Event funding takes hit in Steamboat

2011 budget has $10,000 less than previous year for Steamboat attractions

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Past Event

Steamboat Springs City Council meeting

  • Tuesday, February 15, 2011, 5 p.m.
  • Centennial Hall, 124 10th St., Steamboat Springs
  • All ages / Free

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Funding changes

Event 2011 proposed funding 2010 actual funding

Steamboat Wine Fest $5,000 $7,000

Steamboat All Arts Fest $10,000 $15,000

Quiznos Pro Challenge $10,000 NA

Cycling Events Calendar $3,000 NA

Steamboat OktoberWest $4,000 $10,000

Free Summer Concert Series $5,500 $6,000

Steamboat Triathlon $2,000 NA

Steamboat Lake Sprint Triathlon $2,000 NA

Steamboat Springs Running Series $3,000 $3,000

Pro Rodeo Series $4,000 $5,000

Rocky Mountain Bull Bash $1,500 $2,500

Tour de Steamboat $2,000 $5,250

Wild West Air Fest $2,000 $4,000

Opera performances $1,000 $2,500

Paddling Life Invitational $2,000 $3,000

Piknik Theater $0 $0

Strings All Arts Fest $1,000 $2,500

Ride 4 Yellow $0 $2,000

Honey Stinger Race $2,000 NA

Kitchen and Garden Tour $0 $1,250

Mountain Soccer Tournament $1,500 $2,000

ReTree Colorado $500 NA

Run, Rabbit Run race $750 $1,000

Steamboat Stock Dog Challenge $1,000 $1,500

Sisters in Steamboat $1,250 $0

*NA denotes event un-funded in 2010

— Some of Steamboat’s best-loved summer events likely will have to do with less community funding this year, and in some cases, a lot less.

“We had requests for $168,000 this year and had $65,000 to give out,” City Councilman Walter Magill said. “I’ve been critical (of the process) in the past. This is the first year I’ve been involved, and it’s harder than it looks. It’s not a judgment on the value of the event, but its ability to attract tourists.”

Events that stand to receive less funding this year include the Steamboat Wine Fest, Steam­­boat All Arts Fest, Steamboat OktoberWest, the Free Summer Concert Series, the Pro Rodeo Series, the Rocky Mountain Bull Bash and the Tour de Steamboat.

New this year is $10,000 in funding for the Quiznos Pro Challenge road bicycle race, which is expected to bring national media attention to Steamboat in August.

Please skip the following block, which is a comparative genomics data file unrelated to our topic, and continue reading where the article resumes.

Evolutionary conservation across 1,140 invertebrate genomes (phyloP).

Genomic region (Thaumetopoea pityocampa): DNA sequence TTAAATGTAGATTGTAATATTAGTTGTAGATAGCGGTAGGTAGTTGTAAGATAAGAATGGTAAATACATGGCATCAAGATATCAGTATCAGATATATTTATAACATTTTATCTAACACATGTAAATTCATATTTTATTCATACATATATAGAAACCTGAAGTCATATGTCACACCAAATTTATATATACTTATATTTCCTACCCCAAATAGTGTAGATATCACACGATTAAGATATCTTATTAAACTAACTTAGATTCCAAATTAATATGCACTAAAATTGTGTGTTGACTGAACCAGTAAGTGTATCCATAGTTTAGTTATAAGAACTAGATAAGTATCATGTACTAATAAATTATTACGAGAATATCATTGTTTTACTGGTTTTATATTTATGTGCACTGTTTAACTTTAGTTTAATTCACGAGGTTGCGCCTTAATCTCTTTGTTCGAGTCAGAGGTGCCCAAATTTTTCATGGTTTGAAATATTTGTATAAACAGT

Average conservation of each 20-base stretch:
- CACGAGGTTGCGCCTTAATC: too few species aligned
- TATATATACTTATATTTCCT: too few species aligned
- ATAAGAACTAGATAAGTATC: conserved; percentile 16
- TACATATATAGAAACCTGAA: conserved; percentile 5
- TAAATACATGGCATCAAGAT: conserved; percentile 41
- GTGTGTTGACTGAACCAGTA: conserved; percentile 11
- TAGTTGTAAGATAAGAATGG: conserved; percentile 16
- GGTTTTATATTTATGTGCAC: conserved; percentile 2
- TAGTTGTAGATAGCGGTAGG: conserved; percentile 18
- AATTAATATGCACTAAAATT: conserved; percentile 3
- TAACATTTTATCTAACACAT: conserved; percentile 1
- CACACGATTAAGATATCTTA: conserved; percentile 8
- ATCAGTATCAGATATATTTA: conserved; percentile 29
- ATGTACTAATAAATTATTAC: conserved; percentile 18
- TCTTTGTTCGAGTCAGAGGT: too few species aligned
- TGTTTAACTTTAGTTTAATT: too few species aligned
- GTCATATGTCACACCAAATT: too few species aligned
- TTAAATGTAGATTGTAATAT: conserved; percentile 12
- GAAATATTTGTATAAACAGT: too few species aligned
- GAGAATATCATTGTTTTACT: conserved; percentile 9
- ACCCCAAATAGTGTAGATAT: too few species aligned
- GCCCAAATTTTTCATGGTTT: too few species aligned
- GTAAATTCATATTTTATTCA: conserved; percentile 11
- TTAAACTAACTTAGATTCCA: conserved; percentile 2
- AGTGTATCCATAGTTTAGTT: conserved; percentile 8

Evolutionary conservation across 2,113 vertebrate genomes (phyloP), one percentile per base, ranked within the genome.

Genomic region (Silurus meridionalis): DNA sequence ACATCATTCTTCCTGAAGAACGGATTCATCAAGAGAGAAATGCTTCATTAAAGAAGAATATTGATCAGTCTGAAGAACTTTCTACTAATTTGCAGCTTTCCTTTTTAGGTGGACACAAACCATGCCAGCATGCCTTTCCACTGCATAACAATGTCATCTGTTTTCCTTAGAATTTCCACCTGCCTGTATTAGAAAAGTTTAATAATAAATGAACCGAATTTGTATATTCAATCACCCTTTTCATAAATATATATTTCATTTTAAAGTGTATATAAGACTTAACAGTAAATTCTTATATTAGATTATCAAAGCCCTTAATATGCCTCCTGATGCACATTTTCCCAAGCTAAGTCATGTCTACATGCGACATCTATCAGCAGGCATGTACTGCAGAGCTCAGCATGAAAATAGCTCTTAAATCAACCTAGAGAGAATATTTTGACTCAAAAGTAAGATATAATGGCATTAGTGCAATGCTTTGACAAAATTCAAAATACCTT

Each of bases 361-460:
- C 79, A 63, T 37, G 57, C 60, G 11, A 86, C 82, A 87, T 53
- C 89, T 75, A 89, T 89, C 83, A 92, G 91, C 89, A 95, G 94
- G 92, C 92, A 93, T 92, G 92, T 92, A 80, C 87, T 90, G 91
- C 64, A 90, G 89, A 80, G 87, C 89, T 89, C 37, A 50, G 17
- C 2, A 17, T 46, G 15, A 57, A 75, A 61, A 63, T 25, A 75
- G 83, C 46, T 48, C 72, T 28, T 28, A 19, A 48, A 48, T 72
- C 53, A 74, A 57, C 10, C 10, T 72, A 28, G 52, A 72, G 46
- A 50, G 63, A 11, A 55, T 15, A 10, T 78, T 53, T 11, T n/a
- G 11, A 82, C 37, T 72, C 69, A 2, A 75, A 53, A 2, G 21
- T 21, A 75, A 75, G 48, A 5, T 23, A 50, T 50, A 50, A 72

Magill was a new member of the Special Events Funding Committee that sifted through requests from the organizers of 26 events intended to attract and boost summer tourism here. The money comes from city sales tax revenues passed through the Steamboat Springs Chamber Resort Association.

The full City Council is scheduled to vote on the committee’s funding recommendation in the consent portion of tonight’s meeting agenda.

There was $10,000 less in the city’s 2011 budget for funding special summer events than the $75,000 allocated for the same purpose in 2010.

“It’s been a tough couple of budget years,” City Council Pres­­­­­ident Pro Tem Jon Quinn sai­d. “It’s unfortunate — these are some of the best dollars we spend.”

Chamber Executive Vice President Sandy Evans Hall said Monday that the special events funding always has been intended to provide start-up money for events that have the potential to attract visitors to Steamboat. Gradually, the events are expected to succeed with less support and eventually make it on their own. She also has consistently said that funding requests are sorted by the events’ ability to motivate visitors to come here versus simply enhancing their experience once they already are here.

Quinn said events like the Free Summer Concert Series, which he thinks do more to bring the local community together than anything else, are less effective in attracting tourists to Steamboat than others.

Magill said in some cases it’s a sign of maturity and success when an event receives less funding than in the past. Strings Music Festival often sells out, and that’s part of why it has received less funding every year, he added.

The Strings Kitchen and Garden Tour, a staple on the July calendar, received $1,250 last year and was not funded this year. A first-time event, the Steamboat Lake Sprint Triathlon, asked for $10,000 and was granted $2,000.

The Steamboat Springs Pro Rodeo Series, which asked for $5,000 last year and was fully funded, asked for $7,000 this year and received $4,000.

Similarly, the Steamboat All Arts Fest received the $15,000 it asked for last summer but will be expected to make due with $10,000 this year. Strings musical programming during the All Arts Festival will receive $1,000 compared to $2,500 last year.

One of the biggest successes of summer 2010, the Ride 4 Yellow bike event that raised money for fighting cancer, asked for $3,000 again this summer and was not funded.

“There are a lot of good events that are doing so well they are in a position to give back to the community,” Magill said.

He cited the Steamboat Wine Fest, which saw its funding allocation cut from $7,000 to $5,000.

“I think they’re making a profit with the event,” Magill said.

Magill called Ride 4 Yellow a wonderful event, but observed that its ability to return six figures to cancer patients and their families in the community put it in the category of a few events that technically pass the Chamber events funding through to the community, suggesting that they can stand on their own.

“Nobody is going away happy this year, which is a sign we did our job well,” Magill said.

— To reach Tom Ross, call 970-871-4205 or e-mail tross@SteamboatToday.com

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